New Pencil

Ages ago I had received a 5 MM pentel mechanical pencil whose lead sleeve retracted into the barrel. On first look, i did not like it. This was back when the aesthetics of my equipment were still a major factor in my choosing of what to use. Aside from the retractable lead sleeve, the other feature often promoted were the soft rubber bumps all over  the area your fingers gripped. These were supposed to provide an anti slip aspect along with preventing your hand from getting tired as quickly. At the time I thought it further detracted aesthetically from any potential appeal the pencil might have held for me.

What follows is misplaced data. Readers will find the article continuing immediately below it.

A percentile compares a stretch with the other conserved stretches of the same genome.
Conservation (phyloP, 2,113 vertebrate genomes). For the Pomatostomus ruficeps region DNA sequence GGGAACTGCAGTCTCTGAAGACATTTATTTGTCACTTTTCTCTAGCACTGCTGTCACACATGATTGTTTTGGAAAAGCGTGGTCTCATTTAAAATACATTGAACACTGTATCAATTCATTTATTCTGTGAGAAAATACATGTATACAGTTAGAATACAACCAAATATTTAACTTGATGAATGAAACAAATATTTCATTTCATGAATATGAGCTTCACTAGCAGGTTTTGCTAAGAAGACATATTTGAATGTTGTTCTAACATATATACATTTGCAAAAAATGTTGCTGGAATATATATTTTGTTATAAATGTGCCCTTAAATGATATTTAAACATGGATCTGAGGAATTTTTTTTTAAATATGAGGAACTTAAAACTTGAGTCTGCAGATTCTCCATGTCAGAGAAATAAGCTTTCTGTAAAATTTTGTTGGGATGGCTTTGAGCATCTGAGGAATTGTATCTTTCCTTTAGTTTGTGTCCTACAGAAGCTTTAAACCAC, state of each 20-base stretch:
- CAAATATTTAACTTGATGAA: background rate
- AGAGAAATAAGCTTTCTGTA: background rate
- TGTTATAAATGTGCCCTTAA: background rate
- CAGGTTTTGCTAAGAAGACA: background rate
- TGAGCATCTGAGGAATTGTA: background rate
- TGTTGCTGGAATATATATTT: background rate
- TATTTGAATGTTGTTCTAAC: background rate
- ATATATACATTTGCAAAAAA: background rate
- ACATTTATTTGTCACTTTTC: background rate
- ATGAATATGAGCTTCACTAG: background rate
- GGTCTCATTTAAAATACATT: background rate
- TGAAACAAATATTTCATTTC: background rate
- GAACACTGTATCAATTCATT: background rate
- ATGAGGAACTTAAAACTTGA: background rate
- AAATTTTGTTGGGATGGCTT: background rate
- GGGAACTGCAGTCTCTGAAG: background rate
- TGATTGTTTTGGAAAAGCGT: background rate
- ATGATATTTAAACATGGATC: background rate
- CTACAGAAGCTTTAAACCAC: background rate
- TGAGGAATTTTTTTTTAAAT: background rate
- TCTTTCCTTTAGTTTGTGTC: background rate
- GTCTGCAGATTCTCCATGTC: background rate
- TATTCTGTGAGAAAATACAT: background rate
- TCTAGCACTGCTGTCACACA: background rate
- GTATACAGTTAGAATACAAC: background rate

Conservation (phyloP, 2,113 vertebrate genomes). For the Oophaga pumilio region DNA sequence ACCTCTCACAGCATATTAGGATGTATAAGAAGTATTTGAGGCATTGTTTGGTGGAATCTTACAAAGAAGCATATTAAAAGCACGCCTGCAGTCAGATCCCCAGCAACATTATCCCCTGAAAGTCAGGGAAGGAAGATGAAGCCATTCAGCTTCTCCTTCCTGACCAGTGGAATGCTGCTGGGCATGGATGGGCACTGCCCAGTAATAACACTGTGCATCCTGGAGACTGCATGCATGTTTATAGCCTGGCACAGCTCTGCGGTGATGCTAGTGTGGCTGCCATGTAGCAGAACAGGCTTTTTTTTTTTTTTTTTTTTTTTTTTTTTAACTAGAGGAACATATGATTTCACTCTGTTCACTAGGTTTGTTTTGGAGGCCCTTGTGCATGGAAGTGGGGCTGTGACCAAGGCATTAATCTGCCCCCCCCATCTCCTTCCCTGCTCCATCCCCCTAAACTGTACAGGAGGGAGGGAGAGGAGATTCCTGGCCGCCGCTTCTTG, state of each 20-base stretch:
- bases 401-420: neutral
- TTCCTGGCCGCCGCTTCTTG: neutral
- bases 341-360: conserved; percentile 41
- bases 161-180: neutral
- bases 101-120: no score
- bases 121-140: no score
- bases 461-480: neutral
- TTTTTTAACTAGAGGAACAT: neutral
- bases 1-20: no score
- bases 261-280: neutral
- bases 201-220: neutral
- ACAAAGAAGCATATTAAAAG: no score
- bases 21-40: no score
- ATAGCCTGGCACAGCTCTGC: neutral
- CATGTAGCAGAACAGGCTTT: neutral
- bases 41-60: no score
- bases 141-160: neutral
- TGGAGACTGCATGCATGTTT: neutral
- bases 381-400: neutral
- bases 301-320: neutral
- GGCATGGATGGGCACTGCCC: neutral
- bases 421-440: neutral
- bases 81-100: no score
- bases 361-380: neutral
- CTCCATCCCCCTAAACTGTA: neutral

Once you are doing something all the time, for long stretches of time, any feature of it which can be specialized as to make the process less arduous is a must. Does the trumpeter who plays in weddings and parties on weekends as reprieve from their regular nine to five work week need a special custom mouth piece? No. Did Miles? Of course. I now spend seven days a week, hours on end with pencils in my hand. Anything I can do to lessen the negative aspects of this from  the type chair I use to what pencils, I will. While I still like the look of my equipment to  be pleasing, functionality is now the main consideration.